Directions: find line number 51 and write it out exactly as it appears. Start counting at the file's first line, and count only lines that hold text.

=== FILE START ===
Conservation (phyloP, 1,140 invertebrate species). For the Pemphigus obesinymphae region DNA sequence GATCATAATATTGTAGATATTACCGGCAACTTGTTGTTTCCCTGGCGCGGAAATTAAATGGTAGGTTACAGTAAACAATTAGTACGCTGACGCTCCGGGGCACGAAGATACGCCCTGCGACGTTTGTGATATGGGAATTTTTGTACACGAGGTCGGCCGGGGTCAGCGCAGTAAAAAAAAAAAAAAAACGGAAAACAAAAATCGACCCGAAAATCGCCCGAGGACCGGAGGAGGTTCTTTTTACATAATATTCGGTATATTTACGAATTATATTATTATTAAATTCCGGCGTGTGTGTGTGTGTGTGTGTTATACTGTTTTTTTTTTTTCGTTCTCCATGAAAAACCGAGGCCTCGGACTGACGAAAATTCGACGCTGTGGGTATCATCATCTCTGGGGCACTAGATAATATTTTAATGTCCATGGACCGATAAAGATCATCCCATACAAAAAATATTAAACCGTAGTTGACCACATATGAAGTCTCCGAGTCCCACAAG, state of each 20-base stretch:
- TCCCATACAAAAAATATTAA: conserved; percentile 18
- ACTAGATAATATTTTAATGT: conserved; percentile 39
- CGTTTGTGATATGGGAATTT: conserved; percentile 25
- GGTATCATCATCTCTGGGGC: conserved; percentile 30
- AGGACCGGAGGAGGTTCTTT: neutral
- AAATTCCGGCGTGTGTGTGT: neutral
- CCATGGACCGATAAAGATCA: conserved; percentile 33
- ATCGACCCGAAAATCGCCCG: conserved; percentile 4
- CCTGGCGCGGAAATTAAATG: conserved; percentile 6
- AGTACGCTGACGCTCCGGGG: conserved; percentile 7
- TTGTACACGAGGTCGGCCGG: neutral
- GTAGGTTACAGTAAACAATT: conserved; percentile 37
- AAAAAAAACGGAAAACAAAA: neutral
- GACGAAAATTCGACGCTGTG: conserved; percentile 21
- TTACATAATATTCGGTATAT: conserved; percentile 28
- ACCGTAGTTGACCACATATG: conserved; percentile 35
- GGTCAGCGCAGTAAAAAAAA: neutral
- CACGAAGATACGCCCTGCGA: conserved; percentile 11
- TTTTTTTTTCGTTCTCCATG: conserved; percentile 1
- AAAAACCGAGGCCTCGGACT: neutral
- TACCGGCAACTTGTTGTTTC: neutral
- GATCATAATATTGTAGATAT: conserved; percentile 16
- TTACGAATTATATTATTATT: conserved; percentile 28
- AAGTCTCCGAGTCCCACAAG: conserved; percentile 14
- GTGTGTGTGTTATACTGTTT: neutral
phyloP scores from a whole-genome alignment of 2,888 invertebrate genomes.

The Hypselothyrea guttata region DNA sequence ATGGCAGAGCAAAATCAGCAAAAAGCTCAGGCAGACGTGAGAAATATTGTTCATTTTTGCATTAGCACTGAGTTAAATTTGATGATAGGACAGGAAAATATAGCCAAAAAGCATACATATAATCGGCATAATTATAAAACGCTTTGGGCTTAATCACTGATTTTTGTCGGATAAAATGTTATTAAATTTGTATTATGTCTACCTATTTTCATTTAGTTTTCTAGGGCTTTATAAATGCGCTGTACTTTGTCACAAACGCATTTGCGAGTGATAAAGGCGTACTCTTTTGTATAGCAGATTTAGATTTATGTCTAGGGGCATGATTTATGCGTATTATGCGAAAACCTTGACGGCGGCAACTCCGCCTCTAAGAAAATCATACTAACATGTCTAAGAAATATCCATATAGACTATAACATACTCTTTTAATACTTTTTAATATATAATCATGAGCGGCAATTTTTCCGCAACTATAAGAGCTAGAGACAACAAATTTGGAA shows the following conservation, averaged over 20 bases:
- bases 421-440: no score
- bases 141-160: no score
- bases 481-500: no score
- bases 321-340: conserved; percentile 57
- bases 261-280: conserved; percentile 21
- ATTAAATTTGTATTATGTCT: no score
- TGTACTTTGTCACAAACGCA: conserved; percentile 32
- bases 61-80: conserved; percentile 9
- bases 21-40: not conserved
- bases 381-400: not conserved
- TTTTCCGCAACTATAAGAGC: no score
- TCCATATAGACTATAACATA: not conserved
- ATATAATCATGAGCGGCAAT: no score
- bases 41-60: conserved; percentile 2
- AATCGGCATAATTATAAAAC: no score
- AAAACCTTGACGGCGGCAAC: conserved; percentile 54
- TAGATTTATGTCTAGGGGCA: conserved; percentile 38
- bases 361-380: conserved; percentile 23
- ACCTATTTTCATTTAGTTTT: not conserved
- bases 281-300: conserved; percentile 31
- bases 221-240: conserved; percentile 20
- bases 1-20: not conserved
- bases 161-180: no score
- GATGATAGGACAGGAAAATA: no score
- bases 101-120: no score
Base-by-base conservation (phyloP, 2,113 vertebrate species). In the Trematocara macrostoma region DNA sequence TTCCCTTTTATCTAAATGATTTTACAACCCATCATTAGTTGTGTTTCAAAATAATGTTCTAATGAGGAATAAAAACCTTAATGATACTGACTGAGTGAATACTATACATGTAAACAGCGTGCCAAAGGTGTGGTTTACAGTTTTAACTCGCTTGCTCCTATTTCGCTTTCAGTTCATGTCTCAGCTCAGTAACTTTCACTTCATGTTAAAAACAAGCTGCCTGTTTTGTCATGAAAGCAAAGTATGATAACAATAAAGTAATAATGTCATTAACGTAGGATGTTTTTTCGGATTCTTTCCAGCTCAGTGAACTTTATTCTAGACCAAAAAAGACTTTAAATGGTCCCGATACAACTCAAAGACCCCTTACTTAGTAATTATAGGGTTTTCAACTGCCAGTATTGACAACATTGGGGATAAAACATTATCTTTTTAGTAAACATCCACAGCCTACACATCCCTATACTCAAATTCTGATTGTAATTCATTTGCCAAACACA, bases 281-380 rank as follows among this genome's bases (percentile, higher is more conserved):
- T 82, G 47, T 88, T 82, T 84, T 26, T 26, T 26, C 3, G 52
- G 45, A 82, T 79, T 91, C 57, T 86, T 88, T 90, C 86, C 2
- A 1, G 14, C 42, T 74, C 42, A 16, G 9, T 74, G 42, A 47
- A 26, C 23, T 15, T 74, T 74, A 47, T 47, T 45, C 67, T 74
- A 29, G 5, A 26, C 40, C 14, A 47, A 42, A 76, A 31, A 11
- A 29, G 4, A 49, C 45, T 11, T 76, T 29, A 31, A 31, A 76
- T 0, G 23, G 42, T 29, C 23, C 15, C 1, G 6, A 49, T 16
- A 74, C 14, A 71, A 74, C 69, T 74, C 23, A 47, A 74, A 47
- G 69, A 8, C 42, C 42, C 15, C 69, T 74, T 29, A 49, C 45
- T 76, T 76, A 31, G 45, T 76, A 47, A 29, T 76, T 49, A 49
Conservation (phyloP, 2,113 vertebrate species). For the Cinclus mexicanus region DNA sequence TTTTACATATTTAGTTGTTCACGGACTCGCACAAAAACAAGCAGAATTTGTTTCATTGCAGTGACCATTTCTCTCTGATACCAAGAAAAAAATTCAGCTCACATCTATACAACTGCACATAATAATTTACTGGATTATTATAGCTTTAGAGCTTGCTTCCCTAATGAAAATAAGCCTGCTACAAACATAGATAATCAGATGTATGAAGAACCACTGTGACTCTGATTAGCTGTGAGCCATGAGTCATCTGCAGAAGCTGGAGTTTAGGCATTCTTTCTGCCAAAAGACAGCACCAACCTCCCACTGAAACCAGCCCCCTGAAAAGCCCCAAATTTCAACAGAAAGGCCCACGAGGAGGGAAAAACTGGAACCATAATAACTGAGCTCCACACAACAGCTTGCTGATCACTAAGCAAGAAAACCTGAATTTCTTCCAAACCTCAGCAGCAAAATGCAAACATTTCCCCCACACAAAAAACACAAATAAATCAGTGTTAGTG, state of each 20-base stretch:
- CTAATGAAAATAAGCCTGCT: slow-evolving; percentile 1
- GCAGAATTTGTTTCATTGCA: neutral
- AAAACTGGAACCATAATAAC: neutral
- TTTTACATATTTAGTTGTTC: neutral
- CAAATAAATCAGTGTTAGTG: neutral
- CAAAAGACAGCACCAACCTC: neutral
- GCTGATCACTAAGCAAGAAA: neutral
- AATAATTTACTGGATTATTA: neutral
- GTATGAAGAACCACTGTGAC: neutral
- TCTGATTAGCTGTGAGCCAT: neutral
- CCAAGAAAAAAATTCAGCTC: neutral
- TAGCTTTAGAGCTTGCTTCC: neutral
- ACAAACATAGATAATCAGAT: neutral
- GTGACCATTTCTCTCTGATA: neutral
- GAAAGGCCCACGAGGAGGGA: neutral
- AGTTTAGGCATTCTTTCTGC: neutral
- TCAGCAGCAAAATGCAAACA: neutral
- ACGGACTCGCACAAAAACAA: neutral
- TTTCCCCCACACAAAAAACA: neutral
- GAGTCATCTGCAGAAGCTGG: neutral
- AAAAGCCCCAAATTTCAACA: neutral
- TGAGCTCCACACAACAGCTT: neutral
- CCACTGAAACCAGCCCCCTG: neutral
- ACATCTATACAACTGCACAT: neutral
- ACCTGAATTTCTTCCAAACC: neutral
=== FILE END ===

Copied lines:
- bases 161-180: no score